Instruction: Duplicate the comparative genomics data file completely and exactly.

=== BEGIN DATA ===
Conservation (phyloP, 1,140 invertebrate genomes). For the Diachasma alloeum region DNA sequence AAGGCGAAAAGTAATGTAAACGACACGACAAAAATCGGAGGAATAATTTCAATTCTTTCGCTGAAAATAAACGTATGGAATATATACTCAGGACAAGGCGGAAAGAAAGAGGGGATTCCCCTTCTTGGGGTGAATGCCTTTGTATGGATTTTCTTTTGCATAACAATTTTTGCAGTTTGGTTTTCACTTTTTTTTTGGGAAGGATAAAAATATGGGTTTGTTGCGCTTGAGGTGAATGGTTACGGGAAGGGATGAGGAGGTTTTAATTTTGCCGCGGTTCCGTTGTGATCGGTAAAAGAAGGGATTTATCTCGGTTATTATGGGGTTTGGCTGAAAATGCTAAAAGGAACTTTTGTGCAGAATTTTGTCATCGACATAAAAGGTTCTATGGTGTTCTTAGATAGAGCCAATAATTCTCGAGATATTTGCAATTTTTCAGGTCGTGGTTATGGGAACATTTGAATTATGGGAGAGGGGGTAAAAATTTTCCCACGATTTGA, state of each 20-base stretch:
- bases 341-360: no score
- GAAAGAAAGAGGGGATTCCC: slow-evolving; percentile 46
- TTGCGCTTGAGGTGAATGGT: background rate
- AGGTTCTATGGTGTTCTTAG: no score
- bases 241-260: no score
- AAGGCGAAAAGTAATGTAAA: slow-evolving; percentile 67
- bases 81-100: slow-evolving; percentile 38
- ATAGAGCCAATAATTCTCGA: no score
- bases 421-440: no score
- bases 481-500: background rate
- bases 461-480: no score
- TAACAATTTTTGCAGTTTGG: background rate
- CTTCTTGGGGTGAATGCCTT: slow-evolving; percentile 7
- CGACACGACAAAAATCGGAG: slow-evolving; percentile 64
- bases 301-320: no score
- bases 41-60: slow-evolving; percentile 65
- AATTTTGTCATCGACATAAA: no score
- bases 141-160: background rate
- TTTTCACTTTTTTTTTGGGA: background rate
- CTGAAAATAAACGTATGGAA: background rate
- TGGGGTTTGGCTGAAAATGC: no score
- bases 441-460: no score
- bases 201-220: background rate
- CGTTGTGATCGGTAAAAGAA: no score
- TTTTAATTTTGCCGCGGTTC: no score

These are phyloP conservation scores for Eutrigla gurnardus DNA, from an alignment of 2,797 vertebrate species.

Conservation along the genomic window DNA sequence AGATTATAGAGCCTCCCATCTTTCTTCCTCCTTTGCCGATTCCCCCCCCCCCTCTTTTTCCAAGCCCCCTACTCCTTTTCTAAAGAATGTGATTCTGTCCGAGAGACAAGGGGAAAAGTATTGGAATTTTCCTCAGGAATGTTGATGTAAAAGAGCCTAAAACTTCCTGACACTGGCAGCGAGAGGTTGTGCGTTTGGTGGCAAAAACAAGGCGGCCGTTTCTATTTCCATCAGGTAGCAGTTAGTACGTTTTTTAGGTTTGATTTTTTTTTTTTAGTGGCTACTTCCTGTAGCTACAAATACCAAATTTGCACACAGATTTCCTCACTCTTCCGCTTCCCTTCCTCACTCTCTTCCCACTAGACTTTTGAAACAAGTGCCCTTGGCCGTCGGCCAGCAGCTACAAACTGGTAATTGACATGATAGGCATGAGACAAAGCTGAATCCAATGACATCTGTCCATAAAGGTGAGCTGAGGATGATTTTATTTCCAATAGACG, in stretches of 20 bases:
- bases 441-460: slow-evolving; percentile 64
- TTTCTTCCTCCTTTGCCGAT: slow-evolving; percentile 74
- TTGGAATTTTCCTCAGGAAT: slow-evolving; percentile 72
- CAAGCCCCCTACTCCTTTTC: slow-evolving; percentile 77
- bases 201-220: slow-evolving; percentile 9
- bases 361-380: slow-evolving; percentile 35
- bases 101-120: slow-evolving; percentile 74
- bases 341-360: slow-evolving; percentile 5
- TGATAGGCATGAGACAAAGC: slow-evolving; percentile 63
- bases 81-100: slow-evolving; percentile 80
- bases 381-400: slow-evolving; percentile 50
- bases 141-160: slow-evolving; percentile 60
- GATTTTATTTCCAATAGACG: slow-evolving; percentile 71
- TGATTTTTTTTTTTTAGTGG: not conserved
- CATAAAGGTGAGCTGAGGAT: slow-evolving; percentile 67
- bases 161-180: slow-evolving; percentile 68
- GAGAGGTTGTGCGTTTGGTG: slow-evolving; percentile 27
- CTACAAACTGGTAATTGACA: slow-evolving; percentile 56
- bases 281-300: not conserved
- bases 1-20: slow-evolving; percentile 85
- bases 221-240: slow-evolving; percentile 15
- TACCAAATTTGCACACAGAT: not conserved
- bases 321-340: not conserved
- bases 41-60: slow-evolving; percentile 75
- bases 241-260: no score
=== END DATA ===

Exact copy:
Conservation (phyloP, 1,140 invertebrate genomes). For the Diachasma alloeum region DNA sequence AAGGCGAAAAGTAATGTAAACGACACGACAAAAATCGGAGGAATAATTTCAATTCTTTCGCTGAAAATAAACGTATGGAATATATACTCAGGACAAGGCGGAAAGAAAGAGGGGATTCCCCTTCTTGGGGTGAATGCCTTTGTATGGATTTTCTTTTGCATAACAATTTTTGCAGTTTGGTTTTCACTTTTTTTTTGGGAAGGATAAAAATATGGGTTTGTTGCGCTTGAGGTGAATGGTTACGGGAAGGGATGAGGAGGTTTTAATTTTGCCGCGGTTCCGTTGTGATCGGTAAAAGAAGGGATTTATCTCGGTTATTATGGGGTTTGGCTGAAAATGCTAAAAGGAACTTTTGTGCAGAATTTTGTCATCGACATAAAAGGTTCTATGGTGTTCTTAGATAGAGCCAATAATTCTCGAGATATTTGCAATTTTTCAGGTCGTGGTTATGGGAACATTTGAATTATGGGAGAGGGGGTAAAAATTTTCCCACGATTTGA, state of each 20-base stretch:
- bases 341-360: no score
- GAAAGAAAGAGGGGATTCCC: slow-evolving; percentile 46
- TTGCGCTTGAGGTGAATGGT: background rate
- AGGTTCTATGGTGTTCTTAG: no score
- bases 241-260: no score
- AAGGCGAAAAGTAATGTAAA: slow-evolving; percentile 67
- bases 81-100: slow-evolving; percentile 38
- ATAGAGCCAATAATTCTCGA: no score
- bases 421-440: no score
- bases 481-500: background rate
- bases 461-480: no score
- TAACAATTTTTGCAGTTTGG: background rate
- CTTCTTGGGGTGAATGCCTT: slow-evolving; percentile 7
- CGACACGACAAAAATCGGAG: slow-evolving; percentile 64
- bases 301-320: no score
- bases 41-60: slow-evolving; percentile 65
- AATTTTGTCATCGACATAAA: no score
- bases 141-160: background rate
- TTTTCACTTTTTTTTTGGGA: background rate
- CTGAAAATAAACGTATGGAA: background rate
- TGGGGTTTGGCTGAAAATGC: no score
- bases 441-460: no score
- bases 201-220: background rate
- CGTTGTGATCGGTAAAAGAA: no score
- TTTTAATTTTGCCGCGGTTC: no score

These are phyloP conservation scores for Eutrigla gurnardus DNA, from an alignment of 2,797 vertebrate species.

Conservation along the genomic window DNA sequence AGATTATAGAGCCTCCCATCTTTCTTCCTCCTTTGCCGATTCCCCCCCCCCCTCTTTTTCCAAGCCCCCTACTCCTTTTCTAAAGAATGTGATTCTGTCCGAGAGACAAGGGGAAAAGTATTGGAATTTTCCTCAGGAATGTTGATGTAAAAGAGCCTAAAACTTCCTGACACTGGCAGCGAGAGGTTGTGCGTTTGGTGGCAAAAACAAGGCGGCCGTTTCTATTTCCATCAGGTAGCAGTTAGTACGTTTTTTAGGTTTGATTTTTTTTTTTTAGTGGCTACTTCCTGTAGCTACAAATACCAAATTTGCACACAGATTTCCTCACTCTTCCGCTTCCCTTCCTCACTCTCTTCCCACTAGACTTTTGAAACAAGTGCCCTTGGCCGTCGGCCAGCAGCTACAAACTGGTAATTGACATGATAGGCATGAGACAAAGCTGAATCCAATGACATCTGTCCATAAAGGTGAGCTGAGGATGATTTTATTTCCAATAGACG, in stretches of 20 bases:
- bases 441-460: slow-evolving; percentile 64
- TTTCTTCCTCCTTTGCCGAT: slow-evolving; percentile 74
- TTGGAATTTTCCTCAGGAAT: slow-evolving; percentile 72
- CAAGCCCCCTACTCCTTTTC: slow-evolving; percentile 77
- bases 201-220: slow-evolving; percentile 9
- bases 361-380: slow-evolving; percentile 35
- bases 101-120: slow-evolving; percentile 74
- bases 341-360: slow-evolving; percentile 5
- TGATAGGCATGAGACAAAGC: slow-evolving; percentile 63
- bases 81-100: slow-evolving; percentile 80
- bases 381-400: slow-evolving; percentile 50
- bases 141-160: slow-evolving; percentile 60
- GATTTTATTTCCAATAGACG: slow-evolving; percentile 71
- TGATTTTTTTTTTTTAGTGG: not conserved
- CATAAAGGTGAGCTGAGGAT: slow-evolving; percentile 67
- bases 161-180: slow-evolving; percentile 68
- GAGAGGTTGTGCGTTTGGTG: slow-evolving; percentile 27
- CTACAAACTGGTAATTGACA: slow-evolving; percentile 56
- bases 281-300: not conserved
- bases 1-20: slow-evolving; percentile 85
- bases 221-240: slow-evolving; percentile 15
- TACCAAATTTGCACACAGAT: not conserved
- bases 321-340: not conserved
- bases 41-60: slow-evolving; percentile 75
- bases 241-260: no score